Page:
The most direct way to find your question is to search for the name you used when you submitted it (first name, last name or both). If you did not include a name, then you can search using keywords from your question. Of course, since many weather-related terms are common to a lot of the questions we receive, this may turn up a number of others in addition to your own.
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Question: I used to like to look at weather maps for the rest of the country. How can I get them back on the new site? — Kay Lindquist
Answer: There are a couple of links on the main weather page that take you to the "Map Center." On that page, you'll find selections for radar and satellite maps. Clicking wither of those brings up that kind of map centered on our state, but you can then click the state label to select from a variety of other views covering different sections of the United States.
Feb. 28, 2014 | Tags: maps & codes, wral.com
Question: You're the best. You're the one I count on for the forecast. But something that frustrates me about doppler and other weather maps is that I don't know what the different colors mean. I know it refers to different types of weather, but I think some kind of key would be helpful. I have a PhD, so I don't need a long explanation, just more info so I can make sense of these maps. — Patty
Answer: A number of you have asked a similar question, and we've got our online staff working on ways to either add keys or a link to an "explainer" page. Briefly, however, on the composite radar images covering various regions of the country and on the iControl Doppler display, radar echoes that are shades of blue indicate that the display algorithm considers snow to be the most likely precipitation type reaching the ground. The magenta shaded areas indicate a wintry mix, which often consists of sleet or freezing rain, but can also include some rain and snow mixed in, and mainly green shaded areas indicate rain, with some yellow, orange and red shaded areas within the rain echoes indicating moderate to heavy rainfall rates. Most of the Dual Doppler 5000 maps, including the live stream available through the "resources" section, are not shaded for precipitation type and only indicate intensity.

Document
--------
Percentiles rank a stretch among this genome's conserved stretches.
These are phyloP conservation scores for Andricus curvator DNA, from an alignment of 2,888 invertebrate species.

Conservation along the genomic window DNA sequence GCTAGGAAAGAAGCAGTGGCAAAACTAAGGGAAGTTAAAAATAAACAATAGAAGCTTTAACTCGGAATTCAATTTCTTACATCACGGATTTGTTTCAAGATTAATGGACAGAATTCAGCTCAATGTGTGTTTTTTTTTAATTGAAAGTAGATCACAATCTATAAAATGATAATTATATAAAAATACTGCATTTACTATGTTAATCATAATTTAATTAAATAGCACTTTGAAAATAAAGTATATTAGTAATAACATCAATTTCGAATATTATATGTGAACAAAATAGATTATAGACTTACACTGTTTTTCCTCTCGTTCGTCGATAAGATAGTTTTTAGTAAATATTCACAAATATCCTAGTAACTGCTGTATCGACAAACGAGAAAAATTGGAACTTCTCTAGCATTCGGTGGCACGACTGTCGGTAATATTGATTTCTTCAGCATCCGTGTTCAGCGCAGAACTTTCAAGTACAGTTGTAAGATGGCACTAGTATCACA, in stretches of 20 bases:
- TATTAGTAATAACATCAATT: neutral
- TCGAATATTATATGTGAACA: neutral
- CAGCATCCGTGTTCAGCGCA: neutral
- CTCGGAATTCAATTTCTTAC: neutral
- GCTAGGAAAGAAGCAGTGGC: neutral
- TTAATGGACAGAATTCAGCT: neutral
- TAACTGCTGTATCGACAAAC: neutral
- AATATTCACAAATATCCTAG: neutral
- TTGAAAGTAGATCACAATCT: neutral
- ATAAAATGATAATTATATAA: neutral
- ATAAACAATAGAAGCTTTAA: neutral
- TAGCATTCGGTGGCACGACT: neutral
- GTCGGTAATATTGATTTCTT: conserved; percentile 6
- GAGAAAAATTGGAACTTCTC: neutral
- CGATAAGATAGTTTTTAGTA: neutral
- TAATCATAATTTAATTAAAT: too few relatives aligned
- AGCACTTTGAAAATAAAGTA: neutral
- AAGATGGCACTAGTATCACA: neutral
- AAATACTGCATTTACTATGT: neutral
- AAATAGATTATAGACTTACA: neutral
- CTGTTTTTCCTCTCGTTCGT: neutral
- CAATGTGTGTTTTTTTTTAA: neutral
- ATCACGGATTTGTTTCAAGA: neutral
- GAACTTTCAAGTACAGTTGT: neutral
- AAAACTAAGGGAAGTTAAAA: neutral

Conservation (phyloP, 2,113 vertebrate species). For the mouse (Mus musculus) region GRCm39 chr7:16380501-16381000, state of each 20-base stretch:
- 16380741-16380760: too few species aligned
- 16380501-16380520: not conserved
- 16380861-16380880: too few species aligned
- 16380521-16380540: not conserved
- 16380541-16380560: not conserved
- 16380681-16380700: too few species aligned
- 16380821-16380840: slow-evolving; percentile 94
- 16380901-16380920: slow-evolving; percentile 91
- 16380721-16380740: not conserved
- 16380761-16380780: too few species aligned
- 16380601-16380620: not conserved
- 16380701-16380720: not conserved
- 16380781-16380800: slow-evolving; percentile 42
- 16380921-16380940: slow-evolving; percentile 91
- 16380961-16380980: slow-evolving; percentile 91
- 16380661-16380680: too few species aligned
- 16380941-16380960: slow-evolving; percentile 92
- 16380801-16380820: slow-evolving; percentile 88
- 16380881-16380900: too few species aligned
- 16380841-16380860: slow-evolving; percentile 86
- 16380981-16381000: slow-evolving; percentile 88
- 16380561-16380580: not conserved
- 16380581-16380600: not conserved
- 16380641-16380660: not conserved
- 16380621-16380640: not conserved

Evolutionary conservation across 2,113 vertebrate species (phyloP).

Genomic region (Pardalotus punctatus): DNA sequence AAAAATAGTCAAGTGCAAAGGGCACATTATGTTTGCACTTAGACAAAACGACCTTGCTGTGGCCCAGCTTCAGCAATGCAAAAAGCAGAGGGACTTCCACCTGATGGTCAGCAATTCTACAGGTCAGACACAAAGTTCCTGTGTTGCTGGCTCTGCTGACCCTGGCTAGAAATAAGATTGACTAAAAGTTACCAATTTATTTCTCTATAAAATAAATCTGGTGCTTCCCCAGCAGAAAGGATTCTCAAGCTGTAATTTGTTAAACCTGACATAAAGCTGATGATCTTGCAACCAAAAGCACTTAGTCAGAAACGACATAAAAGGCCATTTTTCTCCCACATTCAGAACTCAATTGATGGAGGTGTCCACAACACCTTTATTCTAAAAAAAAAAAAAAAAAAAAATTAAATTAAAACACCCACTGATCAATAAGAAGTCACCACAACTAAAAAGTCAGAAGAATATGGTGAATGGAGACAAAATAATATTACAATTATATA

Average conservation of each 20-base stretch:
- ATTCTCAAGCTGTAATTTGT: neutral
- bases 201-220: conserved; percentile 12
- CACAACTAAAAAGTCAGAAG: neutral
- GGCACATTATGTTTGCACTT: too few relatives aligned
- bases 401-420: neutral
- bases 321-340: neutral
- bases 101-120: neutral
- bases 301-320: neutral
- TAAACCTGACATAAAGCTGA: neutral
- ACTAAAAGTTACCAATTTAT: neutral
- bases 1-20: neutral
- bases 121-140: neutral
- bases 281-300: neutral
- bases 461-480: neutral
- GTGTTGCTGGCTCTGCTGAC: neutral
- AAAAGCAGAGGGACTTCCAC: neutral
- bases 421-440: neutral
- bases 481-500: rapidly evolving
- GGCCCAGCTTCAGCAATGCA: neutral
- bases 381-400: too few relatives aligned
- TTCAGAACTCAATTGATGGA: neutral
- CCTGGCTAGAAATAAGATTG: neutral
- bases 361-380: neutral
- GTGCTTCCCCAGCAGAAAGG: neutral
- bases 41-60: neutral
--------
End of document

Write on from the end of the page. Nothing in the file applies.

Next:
Feb. 27, 2014 | Tags: weather radar, wral.com
Question: I want to schedule a barn dance. The barn has no heat and no air conditioning. What month of the year would be warm enough for no heat, yet cool enough for no AC in Louisburg? — Georgette Burnette
Answer: That's a hard question to answer with great confidence, as we don't know what time of day you're most interested in or many specifics about the barn. However, it's probably reasonable to shoot for a time of year when temperatures in the daytime are fairly warm on average but fall off fairly fast at night. We looked for times of year when the daily average temperature was such as to result in small values of "cooling degree days," when a normally insulated structure would require a bit of air conditioning to stay comfortable in the afternoon, but something like a typical barn might not get too cool too quickly in the evening. About the middle two weeks of May and September seem to be good candidates. If your even is more focused in the daytime, you might want to shift more towards early May or late September when normal highs are a little cooler. Of course, in any given year these time periods can run warmer or cooler than their long-term averages.